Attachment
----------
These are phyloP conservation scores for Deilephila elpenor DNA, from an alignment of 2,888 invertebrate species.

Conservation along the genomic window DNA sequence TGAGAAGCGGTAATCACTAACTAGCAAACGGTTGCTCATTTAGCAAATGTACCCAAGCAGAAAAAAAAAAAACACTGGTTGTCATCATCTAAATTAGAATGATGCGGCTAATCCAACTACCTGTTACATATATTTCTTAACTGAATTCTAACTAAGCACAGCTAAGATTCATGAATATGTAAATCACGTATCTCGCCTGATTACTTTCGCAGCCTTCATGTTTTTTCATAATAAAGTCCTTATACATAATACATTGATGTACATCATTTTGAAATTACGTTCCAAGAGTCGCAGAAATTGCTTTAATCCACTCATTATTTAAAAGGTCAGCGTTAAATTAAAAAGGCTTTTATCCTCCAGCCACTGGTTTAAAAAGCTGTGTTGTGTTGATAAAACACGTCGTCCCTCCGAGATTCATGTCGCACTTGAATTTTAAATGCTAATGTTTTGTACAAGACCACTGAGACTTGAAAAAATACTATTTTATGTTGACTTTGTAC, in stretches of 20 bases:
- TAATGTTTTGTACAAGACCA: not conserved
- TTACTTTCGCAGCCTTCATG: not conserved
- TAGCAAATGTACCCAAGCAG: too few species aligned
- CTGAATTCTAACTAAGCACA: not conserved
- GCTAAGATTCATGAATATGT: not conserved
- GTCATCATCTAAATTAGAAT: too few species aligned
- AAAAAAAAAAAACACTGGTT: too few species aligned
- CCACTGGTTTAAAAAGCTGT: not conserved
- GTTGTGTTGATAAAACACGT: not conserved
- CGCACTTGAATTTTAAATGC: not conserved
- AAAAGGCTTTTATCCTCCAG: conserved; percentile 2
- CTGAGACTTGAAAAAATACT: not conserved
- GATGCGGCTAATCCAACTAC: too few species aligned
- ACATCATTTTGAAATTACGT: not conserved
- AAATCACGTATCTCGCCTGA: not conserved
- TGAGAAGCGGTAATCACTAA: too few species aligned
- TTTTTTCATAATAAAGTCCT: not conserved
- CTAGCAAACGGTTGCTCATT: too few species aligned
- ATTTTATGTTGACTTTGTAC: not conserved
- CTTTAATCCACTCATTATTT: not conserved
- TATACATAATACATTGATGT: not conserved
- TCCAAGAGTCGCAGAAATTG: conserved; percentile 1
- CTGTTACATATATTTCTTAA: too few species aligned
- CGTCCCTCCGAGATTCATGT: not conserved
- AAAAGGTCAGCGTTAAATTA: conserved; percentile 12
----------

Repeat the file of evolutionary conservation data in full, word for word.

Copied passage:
These are phyloP conservation scores for Deilephila elpenor DNA, from an alignment of 2,888 invertebrate species.

Conservation along the genomic window DNA sequence TGAGAAGCGGTAATCACTAACTAGCAAACGGTTGCTCATTTAGCAAATGTACCCAAGCAGAAAAAAAAAAAACACTGGTTGTCATCATCTAAATTAGAATGATGCGGCTAATCCAACTACCTGTTACATATATTTCTTAACTGAATTCTAACTAAGCACAGCTAAGATTCATGAATATGTAAATCACGTATCTCGCCTGATTACTTTCGCAGCCTTCATGTTTTTTCATAATAAAGTCCTTATACATAATACATTGATGTACATCATTTTGAAATTACGTTCCAAGAGTCGCAGAAATTGCTTTAATCCACTCATTATTTAAAAGGTCAGCGTTAAATTAAAAAGGCTTTTATCCTCCAGCCACTGGTTTAAAAAGCTGTGTTGTGTTGATAAAACACGTCGTCCCTCCGAGATTCATGTCGCACTTGAATTTTAAATGCTAATGTTTTGTACAAGACCACTGAGACTTGAAAAAATACTATTTTATGTTGACTTTGTAC, in stretches of 20 bases:
- TAATGTTTTGTACAAGACCA: not conserved
- TTACTTTCGCAGCCTTCATG: not conserved
- TAGCAAATGTACCCAAGCAG: too few species aligned
- CTGAATTCTAACTAAGCACA: not conserved
- GCTAAGATTCATGAATATGT: not conserved
- GTCATCATCTAAATTAGAAT: too few species aligned
- AAAAAAAAAAAACACTGGTT: too few species aligned
- CCACTGGTTTAAAAAGCTGT: not conserved
- GTTGTGTTGATAAAACACGT: not conserved
- CGCACTTGAATTTTAAATGC: not conserved
- AAAAGGCTTTTATCCTCCAG: conserved; percentile 2
- CTGAGACTTGAAAAAATACT: not conserved
- GATGCGGCTAATCCAACTAC: too few species aligned
- ACATCATTTTGAAATTACGT: not conserved
- AAATCACGTATCTCGCCTGA: not conserved
- TGAGAAGCGGTAATCACTAA: too few species aligned
- TTTTTTCATAATAAAGTCCT: not conserved
- CTAGCAAACGGTTGCTCATT: too few species aligned
- ATTTTATGTTGACTTTGTAC: not conserved
- CTTTAATCCACTCATTATTT: not conserved
- TATACATAATACATTGATGT: not conserved
- TCCAAGAGTCGCAGAAATTG: conserved; percentile 1
- CTGTTACATATATTTCTTAA: too few species aligned
- CGTCCCTCCGAGATTCATGT: not conserved
- AAAAGGTCAGCGTTAAATTA: conserved; percentile 12